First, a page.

Last week I gave my confirmation seminar, which is part of the process my university uses to make sure PhD students are working on a reasonable project. Two weeks before the seminar I had to hand in some written work to my committee (the group of people overseeing my project and candidature). Instead of skimming through all of this written work, I thought my seminar could be a good opportunity to unpack some of the ways I am currently describing my project.
My project title is, ‘Port Melbourne: should we call it a community?’ The responses I have had to this project in Port Melbourne are pretty diverse. Some people think the title asks an interesting question, some people think the title contains some incorrect assumptions, and some other people probably worry how I could be doing a PhD about this. It is a relief to me that there have been wide ranging responses, after all it will be a bit boring to write 80,000 words about something on which everybody agrees. I wanted to do this project because I was frustrated about the rather narrow ways that the social interaction that happens in suburbs is dealt with in the policy literature. To hear people on the ground getting frustrated when they think their suburb is being dealt with in a shallow way suggests to me that this project is not only of interest to me.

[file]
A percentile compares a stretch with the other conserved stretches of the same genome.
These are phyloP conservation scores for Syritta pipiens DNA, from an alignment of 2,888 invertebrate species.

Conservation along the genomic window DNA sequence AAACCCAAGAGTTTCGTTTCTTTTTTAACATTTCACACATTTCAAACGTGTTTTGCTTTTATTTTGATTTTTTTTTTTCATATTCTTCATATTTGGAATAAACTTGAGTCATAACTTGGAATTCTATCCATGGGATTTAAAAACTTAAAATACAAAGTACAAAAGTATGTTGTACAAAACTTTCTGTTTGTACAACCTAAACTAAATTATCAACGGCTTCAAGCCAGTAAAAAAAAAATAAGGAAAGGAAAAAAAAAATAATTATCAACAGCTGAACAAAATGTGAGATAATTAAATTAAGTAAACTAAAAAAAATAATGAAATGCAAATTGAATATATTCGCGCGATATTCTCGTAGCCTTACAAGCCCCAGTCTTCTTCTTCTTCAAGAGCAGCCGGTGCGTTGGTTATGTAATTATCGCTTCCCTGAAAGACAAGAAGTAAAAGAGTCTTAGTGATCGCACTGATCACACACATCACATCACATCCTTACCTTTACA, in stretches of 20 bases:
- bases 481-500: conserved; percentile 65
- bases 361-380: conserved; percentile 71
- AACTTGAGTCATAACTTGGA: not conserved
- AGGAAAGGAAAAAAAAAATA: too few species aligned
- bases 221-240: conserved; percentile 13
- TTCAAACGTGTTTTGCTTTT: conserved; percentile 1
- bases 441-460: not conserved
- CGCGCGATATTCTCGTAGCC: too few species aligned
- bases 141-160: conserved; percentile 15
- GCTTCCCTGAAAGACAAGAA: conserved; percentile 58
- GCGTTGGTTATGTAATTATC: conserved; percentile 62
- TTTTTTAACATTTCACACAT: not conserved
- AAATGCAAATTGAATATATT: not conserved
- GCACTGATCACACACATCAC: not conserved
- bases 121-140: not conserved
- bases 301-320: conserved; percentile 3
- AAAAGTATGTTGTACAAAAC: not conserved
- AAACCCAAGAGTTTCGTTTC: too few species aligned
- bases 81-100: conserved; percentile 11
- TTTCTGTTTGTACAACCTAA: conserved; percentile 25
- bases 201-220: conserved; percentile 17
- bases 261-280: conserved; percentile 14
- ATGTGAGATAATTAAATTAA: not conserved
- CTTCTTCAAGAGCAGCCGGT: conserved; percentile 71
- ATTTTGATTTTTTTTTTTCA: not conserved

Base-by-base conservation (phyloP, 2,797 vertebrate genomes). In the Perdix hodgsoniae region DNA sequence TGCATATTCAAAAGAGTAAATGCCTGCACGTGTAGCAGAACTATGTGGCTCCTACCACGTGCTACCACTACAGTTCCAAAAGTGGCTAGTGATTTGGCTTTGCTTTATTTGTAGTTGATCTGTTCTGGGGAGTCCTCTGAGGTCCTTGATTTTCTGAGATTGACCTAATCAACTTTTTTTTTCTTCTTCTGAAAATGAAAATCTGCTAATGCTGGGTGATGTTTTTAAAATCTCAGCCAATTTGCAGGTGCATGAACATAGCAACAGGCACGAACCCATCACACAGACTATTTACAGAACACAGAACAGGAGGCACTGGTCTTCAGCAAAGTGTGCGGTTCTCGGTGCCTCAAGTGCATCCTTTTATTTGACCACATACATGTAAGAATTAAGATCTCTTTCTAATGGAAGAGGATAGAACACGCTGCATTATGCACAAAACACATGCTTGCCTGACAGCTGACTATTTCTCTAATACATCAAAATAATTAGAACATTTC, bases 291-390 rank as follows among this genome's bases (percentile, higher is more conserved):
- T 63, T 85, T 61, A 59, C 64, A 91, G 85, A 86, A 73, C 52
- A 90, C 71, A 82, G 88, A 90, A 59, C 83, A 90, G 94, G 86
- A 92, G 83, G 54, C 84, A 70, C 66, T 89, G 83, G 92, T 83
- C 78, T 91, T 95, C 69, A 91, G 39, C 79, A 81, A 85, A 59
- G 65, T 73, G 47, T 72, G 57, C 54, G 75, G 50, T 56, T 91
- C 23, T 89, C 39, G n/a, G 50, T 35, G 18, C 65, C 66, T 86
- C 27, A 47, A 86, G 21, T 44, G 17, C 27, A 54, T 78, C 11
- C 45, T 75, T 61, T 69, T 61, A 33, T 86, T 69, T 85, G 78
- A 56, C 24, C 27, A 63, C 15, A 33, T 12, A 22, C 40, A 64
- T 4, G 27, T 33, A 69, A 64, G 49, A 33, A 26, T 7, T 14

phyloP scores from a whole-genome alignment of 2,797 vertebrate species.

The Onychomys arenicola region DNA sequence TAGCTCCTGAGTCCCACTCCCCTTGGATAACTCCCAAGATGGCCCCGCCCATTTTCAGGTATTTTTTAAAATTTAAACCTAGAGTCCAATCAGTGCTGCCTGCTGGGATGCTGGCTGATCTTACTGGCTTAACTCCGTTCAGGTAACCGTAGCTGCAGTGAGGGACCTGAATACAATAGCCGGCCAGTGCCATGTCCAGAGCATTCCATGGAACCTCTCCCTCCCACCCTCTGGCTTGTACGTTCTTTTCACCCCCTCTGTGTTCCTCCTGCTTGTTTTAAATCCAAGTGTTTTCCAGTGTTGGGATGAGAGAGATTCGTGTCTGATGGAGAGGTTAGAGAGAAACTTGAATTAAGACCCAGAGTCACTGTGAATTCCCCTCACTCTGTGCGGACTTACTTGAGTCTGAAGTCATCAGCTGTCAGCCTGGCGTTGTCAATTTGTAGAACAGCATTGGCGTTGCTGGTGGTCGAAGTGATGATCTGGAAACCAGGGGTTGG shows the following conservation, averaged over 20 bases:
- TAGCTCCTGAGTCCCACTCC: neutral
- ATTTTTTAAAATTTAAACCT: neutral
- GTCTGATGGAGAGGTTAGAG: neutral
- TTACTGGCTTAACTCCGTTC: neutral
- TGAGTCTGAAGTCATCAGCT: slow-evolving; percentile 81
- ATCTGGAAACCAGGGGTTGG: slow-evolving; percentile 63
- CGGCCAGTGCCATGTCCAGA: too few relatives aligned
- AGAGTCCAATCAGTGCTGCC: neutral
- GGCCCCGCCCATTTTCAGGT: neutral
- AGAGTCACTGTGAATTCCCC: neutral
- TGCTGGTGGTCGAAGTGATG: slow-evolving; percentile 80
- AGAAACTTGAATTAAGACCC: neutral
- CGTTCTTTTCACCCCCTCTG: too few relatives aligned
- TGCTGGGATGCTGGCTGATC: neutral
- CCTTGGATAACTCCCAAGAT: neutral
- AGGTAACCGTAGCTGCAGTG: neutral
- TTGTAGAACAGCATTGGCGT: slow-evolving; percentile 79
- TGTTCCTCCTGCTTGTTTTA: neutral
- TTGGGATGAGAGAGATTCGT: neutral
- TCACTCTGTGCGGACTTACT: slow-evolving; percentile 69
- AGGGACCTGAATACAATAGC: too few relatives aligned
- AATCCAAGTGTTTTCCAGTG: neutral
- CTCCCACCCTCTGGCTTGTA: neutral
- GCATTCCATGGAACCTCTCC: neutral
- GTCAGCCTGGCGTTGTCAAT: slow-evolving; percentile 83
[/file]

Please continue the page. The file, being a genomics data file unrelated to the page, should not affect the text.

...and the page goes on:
Should: Is it the right thing to do? Is it correct, is it ethical?
We: Who does or can decide if a place can be called a community? The ‘we’ seems to include me as the speaker, but I am not a Port Melbourne person (although I am taking interpretative responsibility for this project). Is this question being asked of an audience at university or the people I meet in Port Melbourne? Is it different to be doing research in a place like Port Melbourne where many people I meet know more about doing a PhD than I do?
Community: What is a community? On what basis are people included or excluded? Does a community require a shared identity?
These questions highlight just some of the multiple questions that sit behind my project. Some of these I will have to come up with answers to in order to get on with my project, some of the questions might be partly addressed through what I learn in Port Melbourne, and I am sure many others will remain unanswered long after I submit my thesis.
These words are written in Port Melbourne sand because (1) I thought it would make for more interesting powerpoint slides than simply blocks of text, and (2) this is where I am at the moment, and so it may all change by the time I come to write.
If you have any thoughts about my project and/or its title I am keen to hear from you.